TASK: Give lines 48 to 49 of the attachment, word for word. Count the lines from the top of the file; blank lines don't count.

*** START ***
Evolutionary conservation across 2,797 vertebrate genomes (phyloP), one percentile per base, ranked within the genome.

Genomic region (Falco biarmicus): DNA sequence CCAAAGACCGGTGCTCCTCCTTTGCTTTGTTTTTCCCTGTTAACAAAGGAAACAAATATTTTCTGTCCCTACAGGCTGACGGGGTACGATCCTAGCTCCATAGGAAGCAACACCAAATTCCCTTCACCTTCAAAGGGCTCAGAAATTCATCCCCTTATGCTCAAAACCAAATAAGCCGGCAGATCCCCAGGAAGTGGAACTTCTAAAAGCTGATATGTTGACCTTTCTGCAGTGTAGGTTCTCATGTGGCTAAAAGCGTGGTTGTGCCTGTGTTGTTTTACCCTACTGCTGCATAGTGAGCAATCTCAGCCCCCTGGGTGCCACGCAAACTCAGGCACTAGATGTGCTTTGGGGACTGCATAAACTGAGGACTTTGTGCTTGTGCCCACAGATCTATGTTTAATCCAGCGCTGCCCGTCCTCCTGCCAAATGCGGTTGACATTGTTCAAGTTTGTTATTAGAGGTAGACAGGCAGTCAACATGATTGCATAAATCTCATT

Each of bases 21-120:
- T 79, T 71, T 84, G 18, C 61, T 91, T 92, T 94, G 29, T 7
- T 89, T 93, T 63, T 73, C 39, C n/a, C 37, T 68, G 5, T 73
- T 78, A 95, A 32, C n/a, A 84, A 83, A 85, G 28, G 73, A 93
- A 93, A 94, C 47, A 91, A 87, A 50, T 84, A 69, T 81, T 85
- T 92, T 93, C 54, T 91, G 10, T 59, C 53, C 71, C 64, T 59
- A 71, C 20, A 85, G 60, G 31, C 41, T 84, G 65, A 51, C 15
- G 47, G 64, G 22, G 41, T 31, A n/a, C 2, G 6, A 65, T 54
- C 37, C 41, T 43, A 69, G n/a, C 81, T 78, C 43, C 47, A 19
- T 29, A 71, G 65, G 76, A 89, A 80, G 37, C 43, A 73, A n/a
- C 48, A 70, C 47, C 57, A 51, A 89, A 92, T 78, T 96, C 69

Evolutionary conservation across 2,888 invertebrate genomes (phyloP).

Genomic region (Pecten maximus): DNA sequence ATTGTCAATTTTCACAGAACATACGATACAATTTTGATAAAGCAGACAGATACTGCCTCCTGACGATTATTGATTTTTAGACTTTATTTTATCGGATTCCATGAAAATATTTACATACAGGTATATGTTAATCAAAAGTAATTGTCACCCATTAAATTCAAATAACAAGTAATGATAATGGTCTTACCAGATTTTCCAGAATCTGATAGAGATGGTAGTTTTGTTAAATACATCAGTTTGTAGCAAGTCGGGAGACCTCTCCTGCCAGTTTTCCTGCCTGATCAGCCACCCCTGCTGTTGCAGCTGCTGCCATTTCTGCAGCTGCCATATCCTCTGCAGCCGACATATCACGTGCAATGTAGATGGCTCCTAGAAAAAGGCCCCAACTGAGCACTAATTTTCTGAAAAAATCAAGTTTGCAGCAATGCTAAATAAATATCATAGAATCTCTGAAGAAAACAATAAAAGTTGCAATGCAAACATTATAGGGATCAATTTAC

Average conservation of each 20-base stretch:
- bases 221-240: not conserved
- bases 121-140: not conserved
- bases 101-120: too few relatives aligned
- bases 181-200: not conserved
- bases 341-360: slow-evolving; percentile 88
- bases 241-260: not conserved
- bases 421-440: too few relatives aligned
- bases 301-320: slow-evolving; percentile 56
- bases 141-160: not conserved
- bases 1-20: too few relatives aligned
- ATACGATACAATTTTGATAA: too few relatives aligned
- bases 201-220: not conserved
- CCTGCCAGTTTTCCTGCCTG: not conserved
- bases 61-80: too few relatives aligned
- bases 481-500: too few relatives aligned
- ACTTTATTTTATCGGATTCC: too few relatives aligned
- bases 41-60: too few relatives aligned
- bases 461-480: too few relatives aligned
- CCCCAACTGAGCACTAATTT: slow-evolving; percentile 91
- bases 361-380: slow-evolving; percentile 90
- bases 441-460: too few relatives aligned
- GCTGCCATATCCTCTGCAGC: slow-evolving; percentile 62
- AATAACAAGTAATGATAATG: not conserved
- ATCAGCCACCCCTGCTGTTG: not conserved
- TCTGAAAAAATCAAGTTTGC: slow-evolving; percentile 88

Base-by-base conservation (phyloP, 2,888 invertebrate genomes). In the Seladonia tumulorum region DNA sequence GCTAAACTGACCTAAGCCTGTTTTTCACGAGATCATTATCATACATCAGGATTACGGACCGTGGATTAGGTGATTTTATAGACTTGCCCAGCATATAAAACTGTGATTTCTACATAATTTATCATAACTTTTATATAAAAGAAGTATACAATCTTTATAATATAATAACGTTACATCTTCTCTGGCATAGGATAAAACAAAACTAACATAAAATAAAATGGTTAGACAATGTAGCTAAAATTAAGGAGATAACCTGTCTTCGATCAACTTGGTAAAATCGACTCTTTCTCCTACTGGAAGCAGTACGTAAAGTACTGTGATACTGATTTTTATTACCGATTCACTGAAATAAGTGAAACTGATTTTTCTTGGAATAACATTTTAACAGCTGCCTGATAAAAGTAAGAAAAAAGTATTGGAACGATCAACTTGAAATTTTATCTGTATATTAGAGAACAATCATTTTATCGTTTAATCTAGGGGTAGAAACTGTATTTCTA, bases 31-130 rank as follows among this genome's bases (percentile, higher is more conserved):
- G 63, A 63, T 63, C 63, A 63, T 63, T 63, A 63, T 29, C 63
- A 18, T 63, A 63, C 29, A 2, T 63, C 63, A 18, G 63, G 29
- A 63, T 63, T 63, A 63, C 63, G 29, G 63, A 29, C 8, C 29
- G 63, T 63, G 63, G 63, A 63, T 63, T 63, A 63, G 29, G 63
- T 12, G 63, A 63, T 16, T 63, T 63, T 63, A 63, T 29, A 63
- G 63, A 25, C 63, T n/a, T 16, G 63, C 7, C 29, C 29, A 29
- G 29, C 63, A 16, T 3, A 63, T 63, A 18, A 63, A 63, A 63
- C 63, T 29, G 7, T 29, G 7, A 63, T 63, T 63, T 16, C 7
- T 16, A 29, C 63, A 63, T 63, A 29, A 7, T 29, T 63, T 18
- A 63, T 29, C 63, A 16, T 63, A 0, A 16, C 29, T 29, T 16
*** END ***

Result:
- G 63, A 25, C 63, T n/a, T 16, G 63, C 7, C 29, C 29, A 29
- G 29, C 63, A 16, T 3, A 63, T 63, A 18, A 63, A 63, A 63